# What is the Role of "quia" in this Clause?

In Q: How do we know that the correspondence of Seneca and St. Paul was a forgery? Brian, in a comment, gave this quote:

"nec enim hoc diceres, censor sophista magister tanti principis etiam omnium, nisi quia vere dicis,";

"For you would not say this, censor sophist, teacher of such a great prince and, even, of all, unless you spoke the truth,".

It reads like a conditional sentence using "nisi" instead of "si": "unless you speak the truth....you would not say this". In the protasis clause, what is the role of "quia" = "because"; "unless because you speak the truth"?! It doesn't work in the English, what is happening in the Latin? What if "quia" was omitted?

In classical Latin, "quia" introduces a subordinate clause specifying the determinative reason or cause of the superordinate clause.

That is still its function here, except that "nisi quia" is usually used after a negative superordinate clause. X quia Y --> non X nisi quia Y.

It is English that is inconsistent here. One can say "X because Y" but one cannot say "Not X except because Y." Instead, one has to substitute a different causal conjunction: "Not X except for the fact that Y."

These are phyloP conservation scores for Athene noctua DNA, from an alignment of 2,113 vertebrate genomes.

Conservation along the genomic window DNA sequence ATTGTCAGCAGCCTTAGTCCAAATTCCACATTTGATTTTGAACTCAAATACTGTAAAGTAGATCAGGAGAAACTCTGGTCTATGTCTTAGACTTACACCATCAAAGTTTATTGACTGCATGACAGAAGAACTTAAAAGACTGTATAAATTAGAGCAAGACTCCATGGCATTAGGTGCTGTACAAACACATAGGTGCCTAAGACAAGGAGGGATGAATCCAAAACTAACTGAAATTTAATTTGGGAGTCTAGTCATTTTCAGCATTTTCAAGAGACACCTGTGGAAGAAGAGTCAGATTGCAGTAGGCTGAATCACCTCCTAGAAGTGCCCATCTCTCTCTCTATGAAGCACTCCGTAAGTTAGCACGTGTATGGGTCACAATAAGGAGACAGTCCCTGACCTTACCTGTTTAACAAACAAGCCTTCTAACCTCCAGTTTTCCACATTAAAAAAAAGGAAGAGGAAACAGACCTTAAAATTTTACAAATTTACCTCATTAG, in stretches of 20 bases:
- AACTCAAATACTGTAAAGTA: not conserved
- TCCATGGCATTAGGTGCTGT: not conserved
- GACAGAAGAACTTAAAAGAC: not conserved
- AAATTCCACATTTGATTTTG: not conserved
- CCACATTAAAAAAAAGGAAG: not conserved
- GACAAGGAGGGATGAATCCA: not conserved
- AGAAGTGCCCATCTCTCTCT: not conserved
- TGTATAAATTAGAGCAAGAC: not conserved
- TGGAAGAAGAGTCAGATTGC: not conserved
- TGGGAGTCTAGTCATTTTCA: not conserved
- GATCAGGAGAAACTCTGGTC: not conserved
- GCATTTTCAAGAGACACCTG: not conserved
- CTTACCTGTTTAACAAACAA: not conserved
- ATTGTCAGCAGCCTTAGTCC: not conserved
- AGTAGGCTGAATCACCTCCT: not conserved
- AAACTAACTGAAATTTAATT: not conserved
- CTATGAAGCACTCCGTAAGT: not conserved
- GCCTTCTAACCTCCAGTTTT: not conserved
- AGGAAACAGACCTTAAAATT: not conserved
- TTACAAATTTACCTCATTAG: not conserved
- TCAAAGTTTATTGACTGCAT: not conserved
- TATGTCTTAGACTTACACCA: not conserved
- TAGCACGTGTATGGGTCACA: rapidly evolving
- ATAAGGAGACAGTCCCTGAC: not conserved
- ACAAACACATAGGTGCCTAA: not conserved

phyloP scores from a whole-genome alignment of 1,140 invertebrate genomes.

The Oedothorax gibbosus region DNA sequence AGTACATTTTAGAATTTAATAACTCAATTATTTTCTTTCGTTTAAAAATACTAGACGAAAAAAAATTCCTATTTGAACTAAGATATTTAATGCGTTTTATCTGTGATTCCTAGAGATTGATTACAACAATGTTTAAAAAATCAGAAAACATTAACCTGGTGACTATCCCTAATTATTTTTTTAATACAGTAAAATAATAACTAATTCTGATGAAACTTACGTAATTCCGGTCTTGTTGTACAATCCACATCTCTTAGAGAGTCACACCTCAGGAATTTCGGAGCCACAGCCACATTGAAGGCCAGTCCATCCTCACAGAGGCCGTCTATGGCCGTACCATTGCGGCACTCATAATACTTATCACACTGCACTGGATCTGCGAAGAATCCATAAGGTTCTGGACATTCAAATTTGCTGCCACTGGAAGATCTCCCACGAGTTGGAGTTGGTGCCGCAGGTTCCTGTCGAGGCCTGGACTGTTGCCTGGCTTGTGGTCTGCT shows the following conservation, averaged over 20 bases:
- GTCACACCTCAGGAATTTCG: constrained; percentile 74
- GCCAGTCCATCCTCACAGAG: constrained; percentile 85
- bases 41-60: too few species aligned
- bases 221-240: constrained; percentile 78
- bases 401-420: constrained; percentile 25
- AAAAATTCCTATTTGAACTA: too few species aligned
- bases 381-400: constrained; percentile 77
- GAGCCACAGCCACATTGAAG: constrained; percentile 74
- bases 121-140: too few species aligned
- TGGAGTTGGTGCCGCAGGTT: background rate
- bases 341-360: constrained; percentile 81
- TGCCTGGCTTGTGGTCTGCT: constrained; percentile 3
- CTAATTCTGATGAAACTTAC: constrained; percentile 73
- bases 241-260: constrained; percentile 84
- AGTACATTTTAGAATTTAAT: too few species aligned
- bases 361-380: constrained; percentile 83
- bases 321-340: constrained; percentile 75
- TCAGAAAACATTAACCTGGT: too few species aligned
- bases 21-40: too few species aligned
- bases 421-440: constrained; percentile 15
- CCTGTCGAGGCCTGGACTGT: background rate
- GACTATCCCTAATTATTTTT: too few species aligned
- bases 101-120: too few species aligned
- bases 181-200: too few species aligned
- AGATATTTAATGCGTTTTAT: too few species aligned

So, the positive transformation of our Latin sentence in English: "You would say this, because you speak truly." But not: "You would not say this, except because you speak truly." Instead: "You would not say this, except for the fact that you speak truly."

There is one further nuance. The non nisi quia construction identifies the cause as the only cause. So, the English equivalent is something more like "The only reason X is because Y."

• Thank you. Therefore, is it the case that "nisi quia" should be taken to mean "except for the fact that"? This is an example of the problems caused by attempting to translate literally.
– tony
Commented Aug 9 at 15:17
• @tony Take this as a good reason to stop trying to translate literally, then. I often see you misled by trying it. Commented Aug 9 at 15:21
• @Joonas llmavirta: I recall your rebukes along these lines. I like to get down to the bones of what was being said. Nowadays, I also look at the conversational-type translations, to get the feel-of-the-deal, as it were.
– tony
Commented Aug 9 at 15:29
• @tony You misunderstand my point. Trying to translate literally often prevents you from getting down to the bones of what's being said. It might help to think of "translation to English" and "description in English of how the Latin works" as two entirely different things. Commented Aug 9 at 15:36